|It's alright dad, Caleb said, you're safe now.|
Then the lights went out.
And there's a new bad guy (of course there is), the original bad guy who has been hiding the whole time in an unwritten back story.
Well, now it's written. And I can remember nearly nothing of any of it.
Anyway, from what I do remember, Manhattan is the titular city, the soaring skyscrapers still reflecting the rays of the sun like so many mirrors. This bad guy seems to be living in Central Station Terminal in midtown, somewhere he waited for a woman who didn't come. Because she was dead. Now for some reason he's a naughty vampire, pulling the strings behind yet another vampire uprising, this time years after the last one was ostensibly defeated. Humans are losing their fear, defences are dropped, and then it's bitey-bitey time once more. And there's a big boat, some sort of ark metaphor no doubt.
Of course, I could go back and flip idly through the pages to refresh my memory, but I can't be arsed.
I recall being fairly excited to put this trilogy to bed, but for some reason it took me quite a while to follow up - from August 2013 to May 2018 to be exact - and that sends me all the wrong signals. Did I enjoy it? Yes, on reflection I probably did. I do love a good horror novel. Did it go on a bit much, like a Mozart opera or Kubrick's film AI? Too right. Is it worth reading? Well, every book is worth reading, to some degree, and those who prefer their vampire stories more 30 Days Of Night than The Vampire Diaries would probably get a kick from this. I never ever want to discourage anyone from reading a book and forming their own opinion (unless it's Sebastian Faulks) as that would be illiberal. Also, it would be unfair to the author who (probably) survives on generosity of spirit and readerly patronage. So have at it horror fans. It's likely much better than I make out, but then there has been far too much beer and wine since and I fear my drowned synapses have locked me out of my memory palace.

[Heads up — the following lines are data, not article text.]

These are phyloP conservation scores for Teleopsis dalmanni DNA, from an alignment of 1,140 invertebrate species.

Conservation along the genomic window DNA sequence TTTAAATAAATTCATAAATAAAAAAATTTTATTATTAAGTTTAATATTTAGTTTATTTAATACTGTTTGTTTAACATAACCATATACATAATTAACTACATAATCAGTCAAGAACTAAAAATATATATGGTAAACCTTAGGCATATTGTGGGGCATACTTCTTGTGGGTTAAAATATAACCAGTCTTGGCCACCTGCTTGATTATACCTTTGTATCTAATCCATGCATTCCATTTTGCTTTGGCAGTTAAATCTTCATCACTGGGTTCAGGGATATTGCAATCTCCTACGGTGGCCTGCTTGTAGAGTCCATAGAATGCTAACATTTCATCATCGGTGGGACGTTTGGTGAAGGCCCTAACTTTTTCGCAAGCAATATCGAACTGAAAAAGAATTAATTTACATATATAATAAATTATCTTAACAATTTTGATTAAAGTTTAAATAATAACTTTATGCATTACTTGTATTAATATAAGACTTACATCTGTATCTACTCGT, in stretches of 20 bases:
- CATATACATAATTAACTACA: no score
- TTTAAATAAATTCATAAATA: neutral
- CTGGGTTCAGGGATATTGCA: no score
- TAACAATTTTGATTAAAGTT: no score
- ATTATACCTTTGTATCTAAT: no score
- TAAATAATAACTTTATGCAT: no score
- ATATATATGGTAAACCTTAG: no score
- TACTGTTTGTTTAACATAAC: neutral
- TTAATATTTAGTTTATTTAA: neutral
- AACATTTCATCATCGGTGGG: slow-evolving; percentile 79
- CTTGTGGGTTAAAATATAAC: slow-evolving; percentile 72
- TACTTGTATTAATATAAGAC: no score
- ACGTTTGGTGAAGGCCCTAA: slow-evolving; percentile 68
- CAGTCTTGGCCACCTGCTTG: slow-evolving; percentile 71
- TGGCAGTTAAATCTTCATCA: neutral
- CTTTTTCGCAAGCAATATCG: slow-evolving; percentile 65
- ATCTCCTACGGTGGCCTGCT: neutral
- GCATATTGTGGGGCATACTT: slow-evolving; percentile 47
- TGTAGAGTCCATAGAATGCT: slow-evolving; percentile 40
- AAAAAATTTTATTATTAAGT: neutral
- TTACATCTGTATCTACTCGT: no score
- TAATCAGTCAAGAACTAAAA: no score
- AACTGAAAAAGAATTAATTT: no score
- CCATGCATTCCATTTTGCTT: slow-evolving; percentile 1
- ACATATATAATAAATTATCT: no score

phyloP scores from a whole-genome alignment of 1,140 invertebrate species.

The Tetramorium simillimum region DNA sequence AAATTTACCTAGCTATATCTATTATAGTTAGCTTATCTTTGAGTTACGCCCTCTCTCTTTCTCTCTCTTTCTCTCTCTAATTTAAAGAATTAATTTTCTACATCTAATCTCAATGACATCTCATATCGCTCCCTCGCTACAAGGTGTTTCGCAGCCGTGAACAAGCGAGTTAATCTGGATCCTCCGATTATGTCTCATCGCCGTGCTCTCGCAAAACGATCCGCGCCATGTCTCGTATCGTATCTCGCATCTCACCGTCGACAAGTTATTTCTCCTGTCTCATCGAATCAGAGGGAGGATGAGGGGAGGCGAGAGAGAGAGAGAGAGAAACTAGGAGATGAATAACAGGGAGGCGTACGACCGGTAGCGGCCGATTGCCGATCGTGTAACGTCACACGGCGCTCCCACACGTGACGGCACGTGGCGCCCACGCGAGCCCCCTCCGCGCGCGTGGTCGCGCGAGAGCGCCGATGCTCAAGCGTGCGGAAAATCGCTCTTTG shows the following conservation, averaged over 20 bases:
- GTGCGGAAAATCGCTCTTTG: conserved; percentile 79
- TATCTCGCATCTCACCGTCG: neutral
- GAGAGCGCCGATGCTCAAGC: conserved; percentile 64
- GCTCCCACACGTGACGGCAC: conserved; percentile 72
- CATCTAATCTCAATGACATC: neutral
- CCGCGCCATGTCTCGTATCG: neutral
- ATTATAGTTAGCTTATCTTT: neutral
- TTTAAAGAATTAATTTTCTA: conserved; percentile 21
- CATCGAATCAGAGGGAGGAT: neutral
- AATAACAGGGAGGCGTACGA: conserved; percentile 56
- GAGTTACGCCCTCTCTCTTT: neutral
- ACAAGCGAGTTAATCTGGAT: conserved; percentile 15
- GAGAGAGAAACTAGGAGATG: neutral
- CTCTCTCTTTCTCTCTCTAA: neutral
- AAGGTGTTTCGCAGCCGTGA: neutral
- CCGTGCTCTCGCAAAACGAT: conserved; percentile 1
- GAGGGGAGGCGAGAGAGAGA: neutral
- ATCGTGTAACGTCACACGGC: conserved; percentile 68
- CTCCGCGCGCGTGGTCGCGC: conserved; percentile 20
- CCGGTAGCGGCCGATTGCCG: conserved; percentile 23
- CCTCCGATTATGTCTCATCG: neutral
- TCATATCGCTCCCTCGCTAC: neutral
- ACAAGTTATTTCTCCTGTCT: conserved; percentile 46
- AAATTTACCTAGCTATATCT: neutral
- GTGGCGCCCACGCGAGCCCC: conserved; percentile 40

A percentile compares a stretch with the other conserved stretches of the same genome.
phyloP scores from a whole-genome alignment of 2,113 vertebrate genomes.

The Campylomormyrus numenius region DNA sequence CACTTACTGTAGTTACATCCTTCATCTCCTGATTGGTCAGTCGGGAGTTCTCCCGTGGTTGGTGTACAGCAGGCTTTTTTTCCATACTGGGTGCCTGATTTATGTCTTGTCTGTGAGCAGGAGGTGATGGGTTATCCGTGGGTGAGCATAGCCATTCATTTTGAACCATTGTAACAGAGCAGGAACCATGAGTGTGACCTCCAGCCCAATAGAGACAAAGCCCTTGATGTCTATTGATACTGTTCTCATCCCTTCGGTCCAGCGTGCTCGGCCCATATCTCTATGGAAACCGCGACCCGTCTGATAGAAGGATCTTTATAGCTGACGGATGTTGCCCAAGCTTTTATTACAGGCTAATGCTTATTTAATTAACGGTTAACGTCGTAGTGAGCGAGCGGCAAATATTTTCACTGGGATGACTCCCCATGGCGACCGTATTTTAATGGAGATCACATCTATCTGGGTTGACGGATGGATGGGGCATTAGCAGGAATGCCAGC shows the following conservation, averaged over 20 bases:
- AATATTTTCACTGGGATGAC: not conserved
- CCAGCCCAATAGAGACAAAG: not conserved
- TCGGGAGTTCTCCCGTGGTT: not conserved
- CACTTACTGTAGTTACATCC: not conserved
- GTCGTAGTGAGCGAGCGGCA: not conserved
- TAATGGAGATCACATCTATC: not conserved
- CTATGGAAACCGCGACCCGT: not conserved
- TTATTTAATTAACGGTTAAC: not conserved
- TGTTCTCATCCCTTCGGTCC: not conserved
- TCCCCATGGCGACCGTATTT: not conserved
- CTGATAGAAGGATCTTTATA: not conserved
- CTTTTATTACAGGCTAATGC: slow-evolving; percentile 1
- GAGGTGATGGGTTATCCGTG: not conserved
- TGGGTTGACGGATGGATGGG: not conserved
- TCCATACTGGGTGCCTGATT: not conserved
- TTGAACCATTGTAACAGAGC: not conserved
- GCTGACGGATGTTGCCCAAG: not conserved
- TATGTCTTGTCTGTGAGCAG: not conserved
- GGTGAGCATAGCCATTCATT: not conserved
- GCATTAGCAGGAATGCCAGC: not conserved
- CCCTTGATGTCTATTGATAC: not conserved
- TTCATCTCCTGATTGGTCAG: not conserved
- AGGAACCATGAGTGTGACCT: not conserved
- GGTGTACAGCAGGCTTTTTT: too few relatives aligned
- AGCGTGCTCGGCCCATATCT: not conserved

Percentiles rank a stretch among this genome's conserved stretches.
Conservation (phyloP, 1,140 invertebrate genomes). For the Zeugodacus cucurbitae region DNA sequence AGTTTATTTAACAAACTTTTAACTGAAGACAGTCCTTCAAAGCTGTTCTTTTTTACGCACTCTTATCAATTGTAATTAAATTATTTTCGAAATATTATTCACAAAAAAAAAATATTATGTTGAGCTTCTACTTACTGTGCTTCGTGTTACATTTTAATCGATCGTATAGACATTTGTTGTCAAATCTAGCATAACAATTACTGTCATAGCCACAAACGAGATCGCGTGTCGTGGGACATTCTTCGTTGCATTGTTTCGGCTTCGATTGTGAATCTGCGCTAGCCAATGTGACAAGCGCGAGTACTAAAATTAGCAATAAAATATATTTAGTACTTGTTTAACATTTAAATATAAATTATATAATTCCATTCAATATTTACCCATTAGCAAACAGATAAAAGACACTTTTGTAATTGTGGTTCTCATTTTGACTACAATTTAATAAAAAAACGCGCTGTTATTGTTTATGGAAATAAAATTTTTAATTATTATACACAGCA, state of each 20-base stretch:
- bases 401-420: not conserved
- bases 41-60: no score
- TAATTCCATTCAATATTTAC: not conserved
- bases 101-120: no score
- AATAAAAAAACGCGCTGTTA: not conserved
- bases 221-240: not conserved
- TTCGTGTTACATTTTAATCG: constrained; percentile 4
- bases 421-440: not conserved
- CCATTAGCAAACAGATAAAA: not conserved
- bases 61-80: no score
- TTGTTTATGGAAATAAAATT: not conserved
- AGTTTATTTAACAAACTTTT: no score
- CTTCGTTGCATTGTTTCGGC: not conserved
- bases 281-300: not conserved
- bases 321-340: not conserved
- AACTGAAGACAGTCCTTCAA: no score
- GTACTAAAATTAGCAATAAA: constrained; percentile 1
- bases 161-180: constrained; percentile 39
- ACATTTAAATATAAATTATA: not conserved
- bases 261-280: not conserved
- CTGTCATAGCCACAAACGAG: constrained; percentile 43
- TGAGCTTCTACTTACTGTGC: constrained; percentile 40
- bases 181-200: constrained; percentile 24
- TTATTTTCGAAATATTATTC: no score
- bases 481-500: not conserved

*All this being the pursuit of intertextual connections, the delight in reading, and the smugness that comes from being able to report to YouGov surveys that I read more than 21 books a year.